The important take-away is that there is a very strong correlation between having good pitching and winning. Most of the teams that appeared in the World Series between 1996 and 2005 had excellent pitchers, and all of the teams with the best pitching at least reached the postseason.
 
 
*             *             *
 
Going back further.
 
Wait…why are we going back further?
 
We’re going back further to see if the success of top-pitching teams is related to the Wild Card. The Wild Cards started in 1995, so the decade we just looked at was entirely in the Wild Card era.
 
I wanted to go before the Wild Card, to see how top-ranked pitching teams did in the era of four playoff teams.
 
I won’t run down the list this time. Just the table:
 
Year
WS Winner
Rank
WS Loser
Rank
1995
Braves
1st
Indians
2nd
1993
Blue Jays
15th
Phillies
8th
1992
Blue Jays
20th
Braves
1st
1991
Twins
10th
Braves
3rd
1990
Reds
4th
A's
1st
1989
A's
2nd
Giants
5th
1988
Dodgers
2nd
A's
8th
1987
Twins
23rd
Cardinals
8th
1986
Mets
1st
Red Sox
12th
1985
Royals
6th
Cardinals
3rd
 
The #1-ranked team in baseball won the World Series in 1995 and 1986. The #1-ranked team lost the World Series in 1992 and 1990.
 
That means that 6 #1 teams didn’t reach the World Series. Did they at least make the playoffs?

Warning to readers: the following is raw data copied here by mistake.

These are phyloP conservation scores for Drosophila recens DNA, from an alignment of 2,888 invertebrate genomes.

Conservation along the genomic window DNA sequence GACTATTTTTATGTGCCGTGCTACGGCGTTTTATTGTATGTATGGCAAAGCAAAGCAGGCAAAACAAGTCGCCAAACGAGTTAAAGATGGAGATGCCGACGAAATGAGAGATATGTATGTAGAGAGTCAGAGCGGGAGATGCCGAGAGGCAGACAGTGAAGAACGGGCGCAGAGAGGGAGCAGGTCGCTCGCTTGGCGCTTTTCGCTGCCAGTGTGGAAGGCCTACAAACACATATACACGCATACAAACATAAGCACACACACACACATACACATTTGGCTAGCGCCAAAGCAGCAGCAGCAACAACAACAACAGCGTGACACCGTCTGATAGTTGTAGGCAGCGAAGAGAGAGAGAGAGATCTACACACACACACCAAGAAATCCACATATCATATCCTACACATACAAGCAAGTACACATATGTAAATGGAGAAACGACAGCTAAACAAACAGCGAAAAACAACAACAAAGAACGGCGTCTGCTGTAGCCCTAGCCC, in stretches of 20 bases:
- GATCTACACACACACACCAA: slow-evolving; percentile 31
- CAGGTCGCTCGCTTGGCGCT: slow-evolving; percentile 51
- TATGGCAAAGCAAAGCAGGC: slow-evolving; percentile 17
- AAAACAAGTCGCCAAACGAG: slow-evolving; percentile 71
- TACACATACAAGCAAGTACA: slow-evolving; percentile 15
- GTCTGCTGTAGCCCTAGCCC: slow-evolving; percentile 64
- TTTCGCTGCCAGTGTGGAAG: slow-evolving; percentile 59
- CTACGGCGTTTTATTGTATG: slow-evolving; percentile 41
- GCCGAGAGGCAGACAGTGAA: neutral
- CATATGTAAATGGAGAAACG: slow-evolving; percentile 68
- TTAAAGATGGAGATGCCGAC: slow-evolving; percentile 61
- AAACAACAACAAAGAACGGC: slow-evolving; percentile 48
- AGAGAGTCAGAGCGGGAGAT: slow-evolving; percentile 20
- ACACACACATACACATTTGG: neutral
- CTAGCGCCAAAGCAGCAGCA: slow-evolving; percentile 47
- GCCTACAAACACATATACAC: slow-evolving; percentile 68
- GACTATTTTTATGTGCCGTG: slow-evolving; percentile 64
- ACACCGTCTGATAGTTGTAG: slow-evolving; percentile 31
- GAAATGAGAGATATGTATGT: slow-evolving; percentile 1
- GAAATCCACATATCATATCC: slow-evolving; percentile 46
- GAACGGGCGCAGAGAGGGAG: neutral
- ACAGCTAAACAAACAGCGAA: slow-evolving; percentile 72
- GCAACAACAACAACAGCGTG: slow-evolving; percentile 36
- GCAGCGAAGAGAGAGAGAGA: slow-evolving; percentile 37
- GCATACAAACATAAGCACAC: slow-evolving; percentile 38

Four of those six #1-ranked teams reached the playoffs: the 1993 Braves, the 1988 Mets, the 1987 Giants, and the 1985 Dodgers all won their divisions, but lost in the Championship Series.  
 
That leaves two #1 teams. The 1991 Dodgers didn’t reach the playoffs, but they came damned close, finishing just one game behind the Giants. They won more games than any team in NL East. They were a lucky break away from making the playoffs.
 
The 1989 Dodgers are the only #1-ranked team that didn’t a) reach the playoffs, or b) come extremely close to reaching the playoffs. They finished in third, a lot of games out. The 1989 Dodgers just weren’t that good a team.
 
Wait a second…not that good? That’s probably a stretch. The 1989 Dodgers were the defending champions.
 
So we’ve looked at 20 #1 teams so far. Nine of those twenty played in the World Series. Another nine made it to the playoffs. One missed the playoffs by a single game. The only #1-ranked pitching team that wasn’t really good was a team coming off a championship season. It sure pays to be #1.
 
How about the other high-ranking teams?
 
During this decade, #2-ranked teams won two World Series (1988 and 1989) and lost one (1995). #3-ranked teams lost both World Series they played in. The #4-ranked Reds won in 1990. Pretty good bullpen on that team.
 
We should note, too, that three low-ranked pitching teams made the World Series over this decade, each winning a Championship. The 1992 and 1993 Blue Jays, an incredible offensive team, brought the championship north of the border and defended it. The 1987 Twins, a weak championship team, won a surprise victory over the Runnin’ Cardinals.